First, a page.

It's the foraging season for fungi and while most fungi foragers confine themselves to the good old field mushrooms, others have the knowledge and the confidence to try other varieties.
Alison Stringer works a government job by day and is a scientist and lifelong forager.
A trained mycologist (fungi expert), she undertook graduate studies in Dr Ian Hall's edible ecomycorrhizal fungi group, aka the Truffle Lab, at Invermay.
She is the mycologist in residence at the Fab Lab in Wellington and is currently hard at work in the autumn foraging season, looking for all manner of delicious field mushrooms, porcini, oyster mushrooms, giant puffballs and shaggy ink caps.
How many fungi be in New Zealand we can safely eat?
"New Zealand is interesting, right? We have fungi from North America we have fungi from Europe, I would say maybe less than 20 to 50 if you’re braver and I guess the really good ones are quite a small number comparatively," she told Kim Hill.
There are many more unknown to us, she says. Or whether they are edible. The rule is if you don’t know, then don’t try.
“It’s not worth your liver,” she says
Her favourite mushroom, the black chanterelle, doesn’t grow here, unlike other fungi that have found their way to New Zealand. A variety such as porcini is found here, but how it arrived is something of a mystery.
“We think they came over in half barrels from the UK or Europe. When people were bringing trees out on ships, and they brought them in boxes or half barrels, and we think there was enough soil in the trees that they actually bought the fungi here that way,” Stringer says.
And it’s not so simple as to just import spores and introduce other varieties, she says.
“There's a lot of now-how and trial and error for a lot of these species.”
Truffle growing takes particular expertise, she says.
“Truffle is a term from a lot of fungi that grow underground, that are reasonably difficult to identify unless you have a this knowledge which is why people train dogs to help them out.”
Some truffles are poisonous she says, so the dog’s hypersensitive nose is needed to safely forage for the edible fungi.
Porcini is her specialist area, she studied them for her masters degree.
“We were hoping we'd be able to trace how they got here, but that wasn't possible. We did confirm the porcini we do have in New Zealand is boletus edulis.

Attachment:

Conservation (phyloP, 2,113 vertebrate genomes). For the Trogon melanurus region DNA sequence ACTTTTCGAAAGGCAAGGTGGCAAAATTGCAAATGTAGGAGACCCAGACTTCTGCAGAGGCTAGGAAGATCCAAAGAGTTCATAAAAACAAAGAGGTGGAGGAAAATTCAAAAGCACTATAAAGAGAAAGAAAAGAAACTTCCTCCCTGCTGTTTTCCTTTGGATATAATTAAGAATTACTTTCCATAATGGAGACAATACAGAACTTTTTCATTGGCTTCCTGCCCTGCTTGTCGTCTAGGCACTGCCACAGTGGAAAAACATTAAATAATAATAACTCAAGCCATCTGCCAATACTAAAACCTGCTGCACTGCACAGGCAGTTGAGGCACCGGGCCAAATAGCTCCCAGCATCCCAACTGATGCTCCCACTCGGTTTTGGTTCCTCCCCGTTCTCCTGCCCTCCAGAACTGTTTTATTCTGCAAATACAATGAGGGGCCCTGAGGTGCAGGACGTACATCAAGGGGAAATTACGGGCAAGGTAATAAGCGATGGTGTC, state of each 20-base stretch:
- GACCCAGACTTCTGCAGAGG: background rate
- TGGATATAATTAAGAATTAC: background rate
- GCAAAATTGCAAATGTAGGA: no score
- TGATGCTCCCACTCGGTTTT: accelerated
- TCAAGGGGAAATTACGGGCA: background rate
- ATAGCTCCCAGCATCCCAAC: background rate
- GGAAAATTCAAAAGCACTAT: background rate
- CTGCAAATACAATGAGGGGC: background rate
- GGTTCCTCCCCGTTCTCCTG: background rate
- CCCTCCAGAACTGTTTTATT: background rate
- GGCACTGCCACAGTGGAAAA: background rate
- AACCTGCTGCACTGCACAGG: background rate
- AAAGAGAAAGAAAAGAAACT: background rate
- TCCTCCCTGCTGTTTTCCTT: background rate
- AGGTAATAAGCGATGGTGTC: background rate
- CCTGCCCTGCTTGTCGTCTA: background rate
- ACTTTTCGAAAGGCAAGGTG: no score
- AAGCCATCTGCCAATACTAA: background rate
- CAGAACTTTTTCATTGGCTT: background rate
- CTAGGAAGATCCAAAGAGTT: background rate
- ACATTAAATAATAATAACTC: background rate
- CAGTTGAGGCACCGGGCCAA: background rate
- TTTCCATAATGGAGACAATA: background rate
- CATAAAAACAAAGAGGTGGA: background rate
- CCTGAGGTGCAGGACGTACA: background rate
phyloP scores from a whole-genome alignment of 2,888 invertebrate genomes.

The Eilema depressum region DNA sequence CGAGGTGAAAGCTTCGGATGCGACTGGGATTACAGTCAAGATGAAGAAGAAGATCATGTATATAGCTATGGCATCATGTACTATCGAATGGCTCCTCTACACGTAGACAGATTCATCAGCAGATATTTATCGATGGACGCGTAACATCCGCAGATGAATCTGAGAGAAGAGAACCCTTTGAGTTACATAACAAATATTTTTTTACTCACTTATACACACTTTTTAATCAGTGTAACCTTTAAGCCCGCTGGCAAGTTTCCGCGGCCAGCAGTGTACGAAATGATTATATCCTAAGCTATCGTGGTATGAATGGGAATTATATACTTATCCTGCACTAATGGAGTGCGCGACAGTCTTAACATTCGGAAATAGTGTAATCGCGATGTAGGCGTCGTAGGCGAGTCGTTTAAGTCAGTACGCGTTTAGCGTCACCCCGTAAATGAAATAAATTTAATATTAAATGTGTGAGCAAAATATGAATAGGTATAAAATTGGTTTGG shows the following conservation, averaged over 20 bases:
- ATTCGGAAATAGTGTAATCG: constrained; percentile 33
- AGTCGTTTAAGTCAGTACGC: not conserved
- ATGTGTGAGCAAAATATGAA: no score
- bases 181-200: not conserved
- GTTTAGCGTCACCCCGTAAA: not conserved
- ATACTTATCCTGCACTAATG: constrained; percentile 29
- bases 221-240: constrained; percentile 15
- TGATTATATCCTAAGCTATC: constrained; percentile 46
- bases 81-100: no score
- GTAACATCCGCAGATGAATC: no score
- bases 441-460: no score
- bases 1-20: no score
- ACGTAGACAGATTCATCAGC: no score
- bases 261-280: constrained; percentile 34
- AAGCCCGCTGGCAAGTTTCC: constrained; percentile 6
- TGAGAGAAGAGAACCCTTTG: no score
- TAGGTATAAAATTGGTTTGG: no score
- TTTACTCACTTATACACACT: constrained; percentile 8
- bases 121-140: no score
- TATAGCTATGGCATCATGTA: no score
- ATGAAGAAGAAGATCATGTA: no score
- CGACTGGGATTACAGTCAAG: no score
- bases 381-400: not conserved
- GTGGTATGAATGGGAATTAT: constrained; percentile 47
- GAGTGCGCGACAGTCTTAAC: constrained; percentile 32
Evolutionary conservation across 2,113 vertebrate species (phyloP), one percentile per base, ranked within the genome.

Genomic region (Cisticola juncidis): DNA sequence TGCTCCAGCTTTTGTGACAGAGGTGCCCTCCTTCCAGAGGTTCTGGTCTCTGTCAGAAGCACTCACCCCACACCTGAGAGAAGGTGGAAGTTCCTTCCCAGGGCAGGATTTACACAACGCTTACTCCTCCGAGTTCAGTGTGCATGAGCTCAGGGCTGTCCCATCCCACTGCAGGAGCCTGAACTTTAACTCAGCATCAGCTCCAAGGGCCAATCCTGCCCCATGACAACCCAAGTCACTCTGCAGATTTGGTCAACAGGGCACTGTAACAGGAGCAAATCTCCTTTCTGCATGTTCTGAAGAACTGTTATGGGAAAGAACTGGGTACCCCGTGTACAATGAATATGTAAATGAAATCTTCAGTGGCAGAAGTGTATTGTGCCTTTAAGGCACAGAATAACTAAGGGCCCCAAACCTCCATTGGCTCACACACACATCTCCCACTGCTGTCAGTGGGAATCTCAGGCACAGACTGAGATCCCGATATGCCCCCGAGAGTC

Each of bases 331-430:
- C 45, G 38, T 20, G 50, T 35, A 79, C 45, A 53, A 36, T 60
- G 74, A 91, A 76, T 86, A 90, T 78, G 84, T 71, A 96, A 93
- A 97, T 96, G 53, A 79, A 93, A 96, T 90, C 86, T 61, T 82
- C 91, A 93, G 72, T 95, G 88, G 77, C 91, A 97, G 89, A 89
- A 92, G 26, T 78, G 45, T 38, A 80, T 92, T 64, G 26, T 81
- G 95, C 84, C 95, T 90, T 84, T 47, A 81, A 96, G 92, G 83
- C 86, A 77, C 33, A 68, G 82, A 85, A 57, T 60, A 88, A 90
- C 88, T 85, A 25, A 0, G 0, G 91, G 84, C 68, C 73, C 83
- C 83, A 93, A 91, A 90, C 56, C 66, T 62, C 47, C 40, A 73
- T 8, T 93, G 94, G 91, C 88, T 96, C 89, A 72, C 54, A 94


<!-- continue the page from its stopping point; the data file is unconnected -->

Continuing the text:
“We found out a little bit more about its ecology so it grows with oaks, it grows with pine trees, and it's not just in Christchurch.”
She believes the porcini first arrived here via a nursery in Christchurch.
Would be foragers must first get their eye in, she says.
“With the black trumpet mushroom and morels, once you get your eye in, suddenly you see a lot of them."
The porcini has a number of identifying characteristics, she says.
It has a fat stalk and instead of gills a very fine sponge-like rubber under a bulbous cap. It grows in association with pine trees and oak trees.
They have a pleasant, mushroomy smell, she says.
The more common field mushrooms are about at the moment, she says.
“They’re definitely out there, I think we need probably a bit more rain, but the good thing is it staying warmer.”
The giant puff ball is also edible, but make sure you pick the right one, she says.
“It's entirely edible If it's white on the outside, not brown, there's a thing called brain fungus which looks similar but is brown and slightly wrinkled. “
Do not eat the brown ones, she says.
“Familiarize yourself with them, they don't have a stork, but you need to make sure that they're white all the way through.”
The birch bolete is good eating, it’s similar to the porcini with a rounded stem and a similar cap, nearly always found in proximity to birch trees, she says.
The shaggy ink cap can often be found at the side of roads, Stringer says. They tend to grow in clusters, once you’ve spotted one you’ll like see others.